The battle for Appalachia

The battle for Appalachia

A gaffe, it’s said, is when a politician inadvertently tells the truth — and that’s what happened recently when Hillary Clinton, in trying to explain her clean-energy policies, declared that she would be putting “a lot of coal miners and coal companies out of business”. Voters across Appalachia pricked up their ears, and Clinton was rewarded with a resounding defeat in West Virginia’s Democratic primary, and a disappointing virtual tie in Kentucky.

Clinton was trying — albeit clumsily — to make a reasonable point: with the coal industry circling the drain, investing in renewables is a smart way to breathe new life into struggling regional economies. But Clinton’s made-for-TV mix-up is one Donald Trump won’t readily let her forget: in a series of triumphant rallies, he mocked Clinton and pledged to bring mining jobs back to coal country. “We are going to open the mines,” he promised a cheering crowd. “If I win, we are going to bring those miners back.” 

Of course, it’ll take more than Trump clowning around in a hard hat to bring back the glory days of King Coal. Still, the episode shows the degree to which — contrary to many pundits’ expectations — coal is emerging as a key issue in the presidential race. That’s partly due to Trump’s own emergence as a political force: Appalachia, after all, is Trump country, full of the white, working-class voters he’s counting on to put him in the White House. In the GOP primaries, Trump won all but 16 of the counties in the region, which includes portions of crucial swing states including Pennsylvania, Ohio andVirginia.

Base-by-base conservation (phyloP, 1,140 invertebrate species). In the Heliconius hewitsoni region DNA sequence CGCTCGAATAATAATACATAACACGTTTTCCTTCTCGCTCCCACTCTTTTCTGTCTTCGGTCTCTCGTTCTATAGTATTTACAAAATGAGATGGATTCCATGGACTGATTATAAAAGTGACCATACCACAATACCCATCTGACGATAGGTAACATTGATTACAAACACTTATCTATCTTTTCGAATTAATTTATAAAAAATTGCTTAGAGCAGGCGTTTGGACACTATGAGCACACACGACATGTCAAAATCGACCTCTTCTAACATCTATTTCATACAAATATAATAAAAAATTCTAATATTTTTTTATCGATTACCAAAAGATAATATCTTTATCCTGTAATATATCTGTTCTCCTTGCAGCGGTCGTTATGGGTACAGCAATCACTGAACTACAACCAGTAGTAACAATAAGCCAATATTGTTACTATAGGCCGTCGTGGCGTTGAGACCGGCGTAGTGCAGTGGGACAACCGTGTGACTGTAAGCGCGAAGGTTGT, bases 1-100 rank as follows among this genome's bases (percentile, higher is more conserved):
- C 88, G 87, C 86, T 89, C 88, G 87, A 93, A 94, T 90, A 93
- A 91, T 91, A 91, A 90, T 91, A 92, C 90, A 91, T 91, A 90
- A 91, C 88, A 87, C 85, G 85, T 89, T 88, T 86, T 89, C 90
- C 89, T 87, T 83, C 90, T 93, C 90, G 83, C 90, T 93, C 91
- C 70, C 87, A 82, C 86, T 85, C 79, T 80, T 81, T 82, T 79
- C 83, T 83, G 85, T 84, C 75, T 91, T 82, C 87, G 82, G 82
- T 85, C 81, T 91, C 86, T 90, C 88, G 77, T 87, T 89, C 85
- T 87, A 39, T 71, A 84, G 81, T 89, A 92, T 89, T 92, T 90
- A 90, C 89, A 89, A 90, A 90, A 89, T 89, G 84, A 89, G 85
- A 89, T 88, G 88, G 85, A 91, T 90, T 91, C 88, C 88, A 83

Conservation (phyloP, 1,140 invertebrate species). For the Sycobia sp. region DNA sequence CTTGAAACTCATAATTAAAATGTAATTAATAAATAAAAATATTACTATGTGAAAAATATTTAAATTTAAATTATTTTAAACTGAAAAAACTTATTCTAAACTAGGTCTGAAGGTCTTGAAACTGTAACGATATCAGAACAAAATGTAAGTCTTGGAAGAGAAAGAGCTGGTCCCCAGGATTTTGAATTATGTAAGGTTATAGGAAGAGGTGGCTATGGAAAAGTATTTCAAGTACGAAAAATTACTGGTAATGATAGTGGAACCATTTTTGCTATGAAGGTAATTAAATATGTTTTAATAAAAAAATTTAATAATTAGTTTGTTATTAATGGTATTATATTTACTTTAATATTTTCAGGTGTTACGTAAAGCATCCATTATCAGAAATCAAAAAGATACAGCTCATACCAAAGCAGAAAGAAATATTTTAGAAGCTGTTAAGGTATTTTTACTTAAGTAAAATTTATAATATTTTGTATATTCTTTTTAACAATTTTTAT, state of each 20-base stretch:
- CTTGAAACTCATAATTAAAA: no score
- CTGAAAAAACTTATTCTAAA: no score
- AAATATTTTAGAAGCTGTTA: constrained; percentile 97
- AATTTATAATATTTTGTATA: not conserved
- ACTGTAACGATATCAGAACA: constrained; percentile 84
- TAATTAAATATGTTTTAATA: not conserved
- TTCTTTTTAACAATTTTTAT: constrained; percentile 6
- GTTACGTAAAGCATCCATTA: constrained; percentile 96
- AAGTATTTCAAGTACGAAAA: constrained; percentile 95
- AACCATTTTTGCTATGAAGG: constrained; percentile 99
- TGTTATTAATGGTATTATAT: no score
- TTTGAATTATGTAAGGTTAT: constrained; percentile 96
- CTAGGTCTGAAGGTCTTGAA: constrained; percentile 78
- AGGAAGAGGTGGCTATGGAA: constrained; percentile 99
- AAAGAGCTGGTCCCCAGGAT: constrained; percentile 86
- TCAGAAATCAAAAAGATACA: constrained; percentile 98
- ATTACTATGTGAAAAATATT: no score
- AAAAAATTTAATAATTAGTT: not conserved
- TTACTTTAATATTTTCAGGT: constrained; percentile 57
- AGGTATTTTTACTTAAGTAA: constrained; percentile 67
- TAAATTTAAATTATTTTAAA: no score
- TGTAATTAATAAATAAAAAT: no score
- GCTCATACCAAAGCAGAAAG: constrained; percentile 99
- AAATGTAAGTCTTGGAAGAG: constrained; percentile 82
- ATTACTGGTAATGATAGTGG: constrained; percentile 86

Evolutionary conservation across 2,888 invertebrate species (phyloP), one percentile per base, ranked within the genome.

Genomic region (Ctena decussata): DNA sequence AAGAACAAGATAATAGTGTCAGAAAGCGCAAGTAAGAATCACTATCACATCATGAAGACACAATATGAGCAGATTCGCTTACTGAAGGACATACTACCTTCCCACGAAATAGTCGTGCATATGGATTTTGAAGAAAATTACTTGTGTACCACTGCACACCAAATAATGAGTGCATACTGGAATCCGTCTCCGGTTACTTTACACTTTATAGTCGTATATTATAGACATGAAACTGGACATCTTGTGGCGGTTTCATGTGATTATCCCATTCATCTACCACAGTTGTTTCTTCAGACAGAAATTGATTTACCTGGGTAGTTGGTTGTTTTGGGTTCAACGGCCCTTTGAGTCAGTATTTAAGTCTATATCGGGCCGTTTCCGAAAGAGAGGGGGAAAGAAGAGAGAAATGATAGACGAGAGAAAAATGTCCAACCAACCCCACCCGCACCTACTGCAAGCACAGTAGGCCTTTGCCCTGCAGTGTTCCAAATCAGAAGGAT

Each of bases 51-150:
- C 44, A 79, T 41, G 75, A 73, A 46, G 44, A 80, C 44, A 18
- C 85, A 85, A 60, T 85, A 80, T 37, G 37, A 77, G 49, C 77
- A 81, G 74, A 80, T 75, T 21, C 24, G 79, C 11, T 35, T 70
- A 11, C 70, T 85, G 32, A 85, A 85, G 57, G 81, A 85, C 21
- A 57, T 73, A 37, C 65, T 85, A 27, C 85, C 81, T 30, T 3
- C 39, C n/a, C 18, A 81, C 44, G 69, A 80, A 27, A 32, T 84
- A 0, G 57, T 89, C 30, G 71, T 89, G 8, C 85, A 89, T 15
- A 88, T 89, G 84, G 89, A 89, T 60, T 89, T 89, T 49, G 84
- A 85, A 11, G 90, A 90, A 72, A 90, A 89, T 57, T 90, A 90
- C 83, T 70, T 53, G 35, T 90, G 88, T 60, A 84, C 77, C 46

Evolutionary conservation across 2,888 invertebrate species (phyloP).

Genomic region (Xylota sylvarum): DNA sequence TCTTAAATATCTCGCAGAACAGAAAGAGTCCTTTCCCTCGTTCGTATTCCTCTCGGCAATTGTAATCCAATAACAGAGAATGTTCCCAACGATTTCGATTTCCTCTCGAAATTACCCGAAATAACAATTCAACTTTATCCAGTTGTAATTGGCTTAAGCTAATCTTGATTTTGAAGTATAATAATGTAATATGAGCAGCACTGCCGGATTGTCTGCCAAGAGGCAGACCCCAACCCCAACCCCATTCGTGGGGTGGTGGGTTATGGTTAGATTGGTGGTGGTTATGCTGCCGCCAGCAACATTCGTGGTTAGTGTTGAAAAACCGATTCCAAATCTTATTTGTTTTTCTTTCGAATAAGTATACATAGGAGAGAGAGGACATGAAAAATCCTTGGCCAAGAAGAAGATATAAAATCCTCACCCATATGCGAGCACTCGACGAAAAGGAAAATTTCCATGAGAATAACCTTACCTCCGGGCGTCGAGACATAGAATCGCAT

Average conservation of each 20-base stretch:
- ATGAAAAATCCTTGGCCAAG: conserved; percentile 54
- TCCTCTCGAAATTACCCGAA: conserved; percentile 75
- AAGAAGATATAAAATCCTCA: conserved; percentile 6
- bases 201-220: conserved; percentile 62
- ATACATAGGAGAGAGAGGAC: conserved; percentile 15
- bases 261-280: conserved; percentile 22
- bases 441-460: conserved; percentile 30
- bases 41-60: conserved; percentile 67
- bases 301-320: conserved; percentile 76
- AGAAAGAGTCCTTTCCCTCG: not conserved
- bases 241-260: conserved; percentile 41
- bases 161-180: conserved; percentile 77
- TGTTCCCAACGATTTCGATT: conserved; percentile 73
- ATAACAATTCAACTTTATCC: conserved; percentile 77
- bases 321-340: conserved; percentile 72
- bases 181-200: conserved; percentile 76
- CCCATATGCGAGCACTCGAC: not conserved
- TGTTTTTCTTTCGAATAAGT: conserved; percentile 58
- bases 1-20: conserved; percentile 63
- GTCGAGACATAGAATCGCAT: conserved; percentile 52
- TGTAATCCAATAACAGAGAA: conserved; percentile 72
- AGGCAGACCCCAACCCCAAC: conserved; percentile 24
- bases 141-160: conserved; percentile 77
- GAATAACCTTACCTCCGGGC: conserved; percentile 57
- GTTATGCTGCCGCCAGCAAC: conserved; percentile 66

More broadly, the coal debate highlights the degree to which Democrats have lost their grip on a once reliably blue corner of the country. When President Barack Obama was elected, Democrats and Republicans split congressional districts with active mines more or less evenly. Now, Republicans represent 45 of the 51 congressional districts with mining operations, and also hold most of the statehouses and gubernatorial mansions in coal-producing states. 

That’s partly due to Obama’s climate policies — an easy target for Republicans, even if experts say macroeconomic trends, and America’s newfound abundance of cheap natural gas, are the real causes for coal’s collapse. 

Whatever the cause, there’s no denying that coal country is hurting. The coal sector has lost 94 percent of its market value over the past five years, with the sector’s combined worth tumbling from $68.6 billion to barely $4 billion. Some coal companies have now resorted to simply giving away struggling mining operations rather than coughing up the cash needed to mothball them. Even once-mighty coal giant Peabody (NYSE: BTU) collapsed into bankruptcy last month, burdened by debts linked to its poorly timed $5.2 billion takeover of Australia’s Macarthur Coal in 2011, when coal prices were at their peak. 

Wall Street is skeptical about the odds of coal making a comeback: in recent months, a string of major banks including Wells Fargo, Morgan Stanley and JP Morgan have stopped funding coal projects altogether. “This once mighty industry is destined to gradually shrink in importance, and virtually disappear as an investable sector,” predicts Margie Patel, a portfolio manager with Wells Fargo Asset Management.